Interesting that you mentioning longer term absences and the concept of PLANNING. I've had a number of consultant appointments cancelled at short notice due to (as the letters said) "holiday". I thought holidays were planned in advance, or is there some secret contractual condition that allows a consultant to head for Ayia Napa as soon as the mood takes?
Thank you for this. I have actually had appalling experiences of lack of provision due to long term sickness. Long term absence of my Care coordinator meant, on two occasions, no support. The second time coincided with my return to work after long term sickness (incidentally, I am a teacher, and yes, I was covered!) my GP's absence on holiday (it's OK, he's allowed to be on holiday, no complaints there) and the ending of psychotherapy sessions. Yet requests for the "telephone and email support" and the "monthly visits" outlined in my care plan were refused. Various reasons have since been given, all contradictory. I have no idea any more which are true, and don't really care - what matters to me is that I was left without support when I was in serious need of it and then went into crisis.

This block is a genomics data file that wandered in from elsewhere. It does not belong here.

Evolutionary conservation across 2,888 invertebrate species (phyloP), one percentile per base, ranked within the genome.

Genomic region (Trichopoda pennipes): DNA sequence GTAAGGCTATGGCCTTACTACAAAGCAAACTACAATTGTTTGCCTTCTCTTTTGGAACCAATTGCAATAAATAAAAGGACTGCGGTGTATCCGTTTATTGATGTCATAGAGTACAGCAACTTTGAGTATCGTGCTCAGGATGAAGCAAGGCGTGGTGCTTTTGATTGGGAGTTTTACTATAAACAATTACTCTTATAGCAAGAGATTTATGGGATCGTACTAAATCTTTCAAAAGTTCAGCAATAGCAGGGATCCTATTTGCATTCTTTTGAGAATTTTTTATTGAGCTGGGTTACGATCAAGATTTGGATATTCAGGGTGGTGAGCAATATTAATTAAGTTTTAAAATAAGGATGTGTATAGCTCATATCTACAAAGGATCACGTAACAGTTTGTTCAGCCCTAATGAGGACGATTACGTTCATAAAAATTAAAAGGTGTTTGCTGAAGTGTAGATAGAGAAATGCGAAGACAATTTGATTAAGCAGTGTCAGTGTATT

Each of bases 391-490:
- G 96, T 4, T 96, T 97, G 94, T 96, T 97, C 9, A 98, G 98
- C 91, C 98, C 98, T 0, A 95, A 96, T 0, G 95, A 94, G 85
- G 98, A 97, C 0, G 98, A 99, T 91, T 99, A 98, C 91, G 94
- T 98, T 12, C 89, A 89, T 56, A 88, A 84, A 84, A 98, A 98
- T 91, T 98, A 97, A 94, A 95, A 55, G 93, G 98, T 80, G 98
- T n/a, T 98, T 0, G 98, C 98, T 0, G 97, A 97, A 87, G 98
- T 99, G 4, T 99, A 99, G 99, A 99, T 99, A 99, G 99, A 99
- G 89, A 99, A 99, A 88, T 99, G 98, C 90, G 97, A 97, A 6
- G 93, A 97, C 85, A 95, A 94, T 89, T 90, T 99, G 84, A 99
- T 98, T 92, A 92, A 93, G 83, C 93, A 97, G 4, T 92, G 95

Where's the service there?
I have no issue with holidays; no issue with short term sickness not being covered - but absences of 8+ weeks (as was the case for me twice) should surely be provided for, with no questions asked. Shouldn't they? Or is it just that the Trust by which I am "served" operates on a different set of guidelines?
Jan, I give 6 weeks notice for all leave. Most clinic appointments aren't booked that far in advance for me so often it doesn't cause inconvenience (pulling off my clinic lists for the last 12 months shows I've cancelled 7 clinics, but no patients at all). Our Trust requires a minimum of 4 weeks notice (a neighbouring Trust I also work in needs 6 weeks, hence my habit), most Trusts don't let medics skip off at short notice without good reason.
Disillusioned, you've said it as it is. Holiday and short term sickness should have minimal impact on the service but may result in the odd shuffling of support. Long term sickness really shouldn't affect services at all.
And my whole point of the post was precisely what you're getting at - doing no work for our patients and providing no support for our patients because our service is down a team member seems inexcusable.
Resource limitations mean we can't give everyone everything they want all the time but it isn't ever an excuse for not providing what someone needs.
AS such it's unacceptable, so can't be accepted, so complaints should be made.